The other thing missing from this book is map! While I’m impressed that the book provides a bibliography, further reading, and websites lists, along with a small note in the back, there is no map of either the route John and Frank took, or a state map simply identifying where Oberlin is located in correlation to Cleveland. On the suggested Oberlin College website, readers can view a picture of a monument dedicated to the Oberlinians who fought for John’s freedom, but there’s no mention of that monument in the book. Instead, it mentions a sculpture that “honors the role of the college and town” but there’s no picture of it in the book or on the website.

Overall, I feel like this very short story would have worked better in a compilation of little known tales involving either the underground railroad or civil war history since so little is known about the participants. Libraries in Ohio have a unique link to the story, and would do well to have it on hand for young school children. However, I’m not sure how much demand there will be outside of the immediately mentioned area. If this is a diamond in the rough, I think it still needs a little polishing.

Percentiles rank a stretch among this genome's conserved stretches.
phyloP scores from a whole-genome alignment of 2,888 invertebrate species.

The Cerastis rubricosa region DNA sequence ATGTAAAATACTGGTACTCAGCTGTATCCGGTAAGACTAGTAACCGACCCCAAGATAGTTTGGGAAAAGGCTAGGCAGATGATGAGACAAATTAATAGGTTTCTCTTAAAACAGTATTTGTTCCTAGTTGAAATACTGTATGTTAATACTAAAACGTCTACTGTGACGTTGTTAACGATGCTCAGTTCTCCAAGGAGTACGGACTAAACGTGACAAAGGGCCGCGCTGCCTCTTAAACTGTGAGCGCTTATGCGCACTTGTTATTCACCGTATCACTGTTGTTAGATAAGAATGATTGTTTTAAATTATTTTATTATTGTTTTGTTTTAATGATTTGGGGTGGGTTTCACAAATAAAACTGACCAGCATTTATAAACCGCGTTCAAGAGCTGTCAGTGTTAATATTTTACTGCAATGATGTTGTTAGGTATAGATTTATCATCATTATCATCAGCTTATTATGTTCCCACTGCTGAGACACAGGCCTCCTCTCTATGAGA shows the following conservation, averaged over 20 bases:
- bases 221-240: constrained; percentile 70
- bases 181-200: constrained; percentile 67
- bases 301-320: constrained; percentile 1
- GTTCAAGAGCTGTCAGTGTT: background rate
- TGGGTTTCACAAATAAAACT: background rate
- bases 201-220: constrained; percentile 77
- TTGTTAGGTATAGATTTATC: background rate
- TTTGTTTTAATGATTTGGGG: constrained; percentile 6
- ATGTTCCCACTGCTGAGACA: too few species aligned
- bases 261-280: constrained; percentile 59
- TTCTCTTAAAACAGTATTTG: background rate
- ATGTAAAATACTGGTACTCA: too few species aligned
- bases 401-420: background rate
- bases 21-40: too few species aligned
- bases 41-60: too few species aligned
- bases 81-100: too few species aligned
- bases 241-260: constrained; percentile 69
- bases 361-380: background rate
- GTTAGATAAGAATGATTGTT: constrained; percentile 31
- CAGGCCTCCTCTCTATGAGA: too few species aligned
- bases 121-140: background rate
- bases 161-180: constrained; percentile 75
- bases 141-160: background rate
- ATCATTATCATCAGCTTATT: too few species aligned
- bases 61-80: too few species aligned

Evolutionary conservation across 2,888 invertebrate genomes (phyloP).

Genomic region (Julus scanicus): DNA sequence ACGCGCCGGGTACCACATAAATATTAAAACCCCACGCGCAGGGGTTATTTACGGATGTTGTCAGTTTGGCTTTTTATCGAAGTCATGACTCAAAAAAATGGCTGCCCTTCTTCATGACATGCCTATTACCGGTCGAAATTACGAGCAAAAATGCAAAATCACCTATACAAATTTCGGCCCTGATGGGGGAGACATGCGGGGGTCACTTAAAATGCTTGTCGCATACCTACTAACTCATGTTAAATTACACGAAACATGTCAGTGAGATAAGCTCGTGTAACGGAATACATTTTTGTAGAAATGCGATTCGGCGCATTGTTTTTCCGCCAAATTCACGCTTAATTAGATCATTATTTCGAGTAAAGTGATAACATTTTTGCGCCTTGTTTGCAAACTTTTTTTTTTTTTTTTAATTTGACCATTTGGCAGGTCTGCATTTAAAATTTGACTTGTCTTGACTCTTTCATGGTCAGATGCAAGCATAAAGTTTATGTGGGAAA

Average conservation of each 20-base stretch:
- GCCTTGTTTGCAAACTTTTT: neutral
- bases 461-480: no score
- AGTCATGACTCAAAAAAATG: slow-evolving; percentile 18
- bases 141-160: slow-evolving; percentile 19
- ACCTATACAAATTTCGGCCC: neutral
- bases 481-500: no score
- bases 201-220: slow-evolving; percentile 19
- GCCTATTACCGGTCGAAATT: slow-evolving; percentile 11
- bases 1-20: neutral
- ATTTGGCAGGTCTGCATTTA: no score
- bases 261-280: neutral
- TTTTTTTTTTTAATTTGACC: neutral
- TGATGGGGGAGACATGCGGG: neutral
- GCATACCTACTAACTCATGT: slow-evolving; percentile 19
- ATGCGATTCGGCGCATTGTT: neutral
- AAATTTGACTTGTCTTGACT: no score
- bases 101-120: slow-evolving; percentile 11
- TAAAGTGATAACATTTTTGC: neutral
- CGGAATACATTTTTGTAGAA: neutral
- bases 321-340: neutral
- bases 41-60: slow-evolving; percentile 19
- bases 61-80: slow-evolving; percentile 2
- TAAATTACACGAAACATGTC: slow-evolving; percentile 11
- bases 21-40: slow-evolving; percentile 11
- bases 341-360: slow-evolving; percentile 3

nonfiction mondayThis review is posted in honor of Nonfiction Monday. Take a look at what everyone else is reading in nonfiction this week.

Snowmen at Night

Each month for a previous job, I wrote a maximum 150 word review of a new book that came into the library during the month. I’ve expanded that idea to the blog in a feature I’m calling To the Point Tuesdays. If you want to play along, just post a link in the comments and I’ll add them to the post.

Snowmen at Night.jpgTitle: Snowmen at Night
Author: Caralyn Buehner
Illustrator: Mark Buehner
ISBN: 0803725507
Pages: unpaged
Publisher/Date: Dial Books for Young Readers, a division of Penguin Young Readers Group, c2002.

One wintry day I made a snowman,
very round and tall.